diybio session at open science summit 2010

So, I wanted to thank the organizers for the opportunity to speak. My name is Hugh Rei.. and thsi is my daughter, Vietrice who was bron six years ago. And .. what's most striking is the fact that she has muscle weakness. it's the fact that she has a number of different findings warrants the name syndrome and the syndrome does not have a name and anything else. And, uh, this is the way that I have been able to put it together clinically. She has a phenotype with syndromic features in blue and these are all, some of these are complicated names. In essence, she shares features of other syndromes and what's interesting about this to me is that these syndromes- MFS, beals, LDS, they are all related. There's a common theme to why the clinical features overlap even though the genes are completely different. Some of these are dominant alleles, represents mutations in the fibril tube gene, MFS is in myofibrin 1, and then there's TGF-beta1 and 2. And it turns uot that all of these were thought to be allelic to be arrising from the same gene with different variants, 20 years ago, until they were clinically teased uot and shown to be different, different not only in the genetic origins, but also in the way that they march through in their natural history.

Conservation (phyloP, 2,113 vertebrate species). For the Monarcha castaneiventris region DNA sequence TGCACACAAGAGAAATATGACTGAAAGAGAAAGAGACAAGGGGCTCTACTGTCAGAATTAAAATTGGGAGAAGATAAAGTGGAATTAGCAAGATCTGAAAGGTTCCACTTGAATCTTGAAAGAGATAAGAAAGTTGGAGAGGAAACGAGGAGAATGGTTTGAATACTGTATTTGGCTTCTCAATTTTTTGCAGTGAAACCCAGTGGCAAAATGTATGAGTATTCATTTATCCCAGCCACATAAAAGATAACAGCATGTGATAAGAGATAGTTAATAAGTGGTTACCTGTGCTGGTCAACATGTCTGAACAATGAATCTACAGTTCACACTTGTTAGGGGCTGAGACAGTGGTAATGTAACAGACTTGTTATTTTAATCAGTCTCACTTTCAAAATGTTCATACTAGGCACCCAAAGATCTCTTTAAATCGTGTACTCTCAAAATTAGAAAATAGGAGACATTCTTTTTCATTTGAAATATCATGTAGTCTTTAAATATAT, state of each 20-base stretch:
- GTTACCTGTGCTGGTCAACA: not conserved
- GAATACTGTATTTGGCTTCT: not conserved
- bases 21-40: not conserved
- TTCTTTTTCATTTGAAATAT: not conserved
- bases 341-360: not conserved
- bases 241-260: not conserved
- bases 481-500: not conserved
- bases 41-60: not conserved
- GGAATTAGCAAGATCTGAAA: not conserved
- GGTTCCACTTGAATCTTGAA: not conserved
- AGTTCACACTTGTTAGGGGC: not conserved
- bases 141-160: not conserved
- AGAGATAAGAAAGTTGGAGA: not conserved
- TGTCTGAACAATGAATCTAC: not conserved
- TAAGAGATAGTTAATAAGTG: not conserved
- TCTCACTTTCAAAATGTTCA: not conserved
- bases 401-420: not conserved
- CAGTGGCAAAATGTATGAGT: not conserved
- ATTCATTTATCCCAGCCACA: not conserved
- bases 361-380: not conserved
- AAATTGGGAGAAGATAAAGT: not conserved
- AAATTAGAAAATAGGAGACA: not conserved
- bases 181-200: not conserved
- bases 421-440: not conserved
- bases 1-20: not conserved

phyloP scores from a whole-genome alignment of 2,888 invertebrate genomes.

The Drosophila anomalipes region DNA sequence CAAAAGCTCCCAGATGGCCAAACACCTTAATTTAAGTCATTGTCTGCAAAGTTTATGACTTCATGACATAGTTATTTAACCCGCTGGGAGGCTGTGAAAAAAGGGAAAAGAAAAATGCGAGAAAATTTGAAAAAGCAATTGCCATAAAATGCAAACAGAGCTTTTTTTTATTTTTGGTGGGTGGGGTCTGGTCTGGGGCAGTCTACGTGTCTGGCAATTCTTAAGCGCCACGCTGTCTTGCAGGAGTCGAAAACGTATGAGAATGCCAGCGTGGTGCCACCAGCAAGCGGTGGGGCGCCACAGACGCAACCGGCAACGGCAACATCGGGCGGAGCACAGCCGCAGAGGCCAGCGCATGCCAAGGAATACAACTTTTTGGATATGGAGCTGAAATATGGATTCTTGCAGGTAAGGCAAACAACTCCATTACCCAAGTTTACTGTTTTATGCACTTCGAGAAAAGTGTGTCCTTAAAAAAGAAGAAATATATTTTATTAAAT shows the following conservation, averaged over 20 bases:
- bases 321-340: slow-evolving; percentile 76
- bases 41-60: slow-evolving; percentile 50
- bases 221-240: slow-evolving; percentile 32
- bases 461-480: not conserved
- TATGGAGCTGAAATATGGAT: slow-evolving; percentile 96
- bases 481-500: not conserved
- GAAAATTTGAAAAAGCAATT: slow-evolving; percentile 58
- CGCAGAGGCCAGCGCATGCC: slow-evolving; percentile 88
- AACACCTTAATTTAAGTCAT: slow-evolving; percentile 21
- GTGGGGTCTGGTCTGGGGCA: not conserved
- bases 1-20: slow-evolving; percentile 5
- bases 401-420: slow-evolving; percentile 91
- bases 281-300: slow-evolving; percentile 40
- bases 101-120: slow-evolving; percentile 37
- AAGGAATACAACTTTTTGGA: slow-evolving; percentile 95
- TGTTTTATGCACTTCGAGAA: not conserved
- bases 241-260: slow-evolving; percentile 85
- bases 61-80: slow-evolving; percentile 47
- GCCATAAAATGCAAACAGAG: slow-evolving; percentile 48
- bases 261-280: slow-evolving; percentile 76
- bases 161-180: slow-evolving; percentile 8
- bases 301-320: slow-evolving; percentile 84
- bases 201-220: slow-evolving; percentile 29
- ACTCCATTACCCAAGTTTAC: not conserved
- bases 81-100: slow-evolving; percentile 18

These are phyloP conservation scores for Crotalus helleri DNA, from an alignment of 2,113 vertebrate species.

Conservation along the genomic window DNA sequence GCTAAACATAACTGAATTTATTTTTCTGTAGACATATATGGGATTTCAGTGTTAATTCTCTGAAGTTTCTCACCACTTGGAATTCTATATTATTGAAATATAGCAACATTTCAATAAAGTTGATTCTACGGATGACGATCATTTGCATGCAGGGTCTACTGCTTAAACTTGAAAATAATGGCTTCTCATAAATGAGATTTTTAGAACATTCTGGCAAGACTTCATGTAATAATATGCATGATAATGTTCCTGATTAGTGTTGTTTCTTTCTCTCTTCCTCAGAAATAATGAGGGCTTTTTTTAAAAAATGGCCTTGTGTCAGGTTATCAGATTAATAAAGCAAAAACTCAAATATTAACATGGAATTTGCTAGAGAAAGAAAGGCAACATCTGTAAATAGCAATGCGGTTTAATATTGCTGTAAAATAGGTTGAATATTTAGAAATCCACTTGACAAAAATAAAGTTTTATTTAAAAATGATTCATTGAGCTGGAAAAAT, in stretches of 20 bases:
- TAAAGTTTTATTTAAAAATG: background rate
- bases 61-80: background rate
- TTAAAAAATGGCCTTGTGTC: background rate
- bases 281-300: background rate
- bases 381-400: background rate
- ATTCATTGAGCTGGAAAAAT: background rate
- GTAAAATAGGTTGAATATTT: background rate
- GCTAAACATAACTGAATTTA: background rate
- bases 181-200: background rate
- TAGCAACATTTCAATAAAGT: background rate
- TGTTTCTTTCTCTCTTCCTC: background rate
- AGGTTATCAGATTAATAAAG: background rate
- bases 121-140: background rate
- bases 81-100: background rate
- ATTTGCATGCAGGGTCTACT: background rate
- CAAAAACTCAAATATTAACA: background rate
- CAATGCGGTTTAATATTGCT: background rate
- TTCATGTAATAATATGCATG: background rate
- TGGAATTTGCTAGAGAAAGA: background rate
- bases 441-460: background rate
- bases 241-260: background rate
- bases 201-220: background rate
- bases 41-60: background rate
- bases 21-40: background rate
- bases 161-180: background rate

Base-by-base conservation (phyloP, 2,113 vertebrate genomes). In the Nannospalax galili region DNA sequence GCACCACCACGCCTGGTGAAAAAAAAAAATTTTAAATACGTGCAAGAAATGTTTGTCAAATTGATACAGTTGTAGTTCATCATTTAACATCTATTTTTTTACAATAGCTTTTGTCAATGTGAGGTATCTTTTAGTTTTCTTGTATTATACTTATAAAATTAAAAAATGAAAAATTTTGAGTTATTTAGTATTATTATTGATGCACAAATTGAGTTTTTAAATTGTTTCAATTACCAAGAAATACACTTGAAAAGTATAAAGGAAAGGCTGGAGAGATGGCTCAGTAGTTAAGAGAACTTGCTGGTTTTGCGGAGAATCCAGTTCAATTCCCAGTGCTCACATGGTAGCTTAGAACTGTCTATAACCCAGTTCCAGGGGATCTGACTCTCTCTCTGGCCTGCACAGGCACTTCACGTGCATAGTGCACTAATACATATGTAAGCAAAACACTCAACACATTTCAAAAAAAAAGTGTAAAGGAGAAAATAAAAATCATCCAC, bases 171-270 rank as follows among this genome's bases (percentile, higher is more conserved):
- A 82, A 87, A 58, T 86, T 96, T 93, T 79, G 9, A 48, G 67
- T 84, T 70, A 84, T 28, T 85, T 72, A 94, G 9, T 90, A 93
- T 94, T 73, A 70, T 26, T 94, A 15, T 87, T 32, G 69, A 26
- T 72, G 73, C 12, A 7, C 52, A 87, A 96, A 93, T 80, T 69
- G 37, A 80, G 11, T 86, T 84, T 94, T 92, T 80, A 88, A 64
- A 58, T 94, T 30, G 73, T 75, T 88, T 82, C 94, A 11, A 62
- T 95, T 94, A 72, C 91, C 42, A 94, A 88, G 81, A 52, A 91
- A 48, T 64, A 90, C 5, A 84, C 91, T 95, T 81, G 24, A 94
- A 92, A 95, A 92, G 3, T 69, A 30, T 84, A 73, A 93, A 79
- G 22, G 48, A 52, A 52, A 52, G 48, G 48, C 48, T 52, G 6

Vee doesn't have any of these because those genes in her are normal. Um, so, I set out to try to figure this out, and this was a major clue for me. The reason I took her back to Baltimore to see Dr. Bquisick, what she eneded was a very careful physical exam that documented every little thing that made her different, and make note of things that are within normal range, and this was a result of exercise and this put me in the biochemical neighborhood of what might be going wrong. To make a long story short, if I could have the next slide, I looked at some genes and.. I looked at a number of different genes that shared some similarity, and where I was taking a guess as to what might be going on, I looked very much like what a myostatin receptor activator looked like, so I sequenced those genes. Everything that I looked at, was within normal limits. And so I decided that maybe the better approach would be to go genomic rather than picking off one gene at a time. Look at as many genes as possible. I looked around for someone to help me do this, and Illumina was kind enough to do this- the transcriptome (your RNA). The reason I wanted to do the trio- mother, father and daughter, I could use the mother and father as a filter for variants. There are 3M variants per genome, there might be 10M, but there are no fewer than 3M depending on how you define variant, but new mutations occur rarely, and for Vee there might be 300 new mutations, that is to say new mutations that occurred in her somatic cell that we don't have as parents, so they would have occurred in the germ cells and they are represented in her somatic cells. I have reasons by virtue of these other three conditions that she might have a new mutation. We were just looking at the transcriptome, and we expected 1%, and we found 1 new mutation that her parents didn't have, but it didn't seem to explain the condition. So, then I set about to look using different models of genetics, because there's a dominant model. Maybe what she had was not autosomal recessive, where she has inhereited an allele from each parents (being homozygous). I used three different criteria: parents had to be homozygous carriers, there had to be a zyogote too. There were 938 instances of this. The expression of the gene of teh parents had to be different, because if itw as the same it wouldn't be effected. These are the sequecnes, tyou can't read the sequences. The stretches of the RNA that is turned into DNA, and that sequence leaves out one instanceo fa single T that is inserted in this gene. Both of her parents had this insertion, and Vee was a homozygote and it effected the RNA levels by a mechanism of RNA decay that causes the RNA transcript to get chewed up because it's out of frame and had a nonsense variant in it. And the consequence of that insertion throwing off the gene is that we chop of the c-terminals of the protein. So you can see in the parents, whcih are on the bottom, mom and dad are heterozygotes, we had three Ts, in some cases, four Ts, and Vee has all four Ts in every instance and there are hundreds of these. She is a bona-fide, homozygote for this sort of alelle and has the effect of choppipng off this part of the protein, the factor A domain, and it's lost.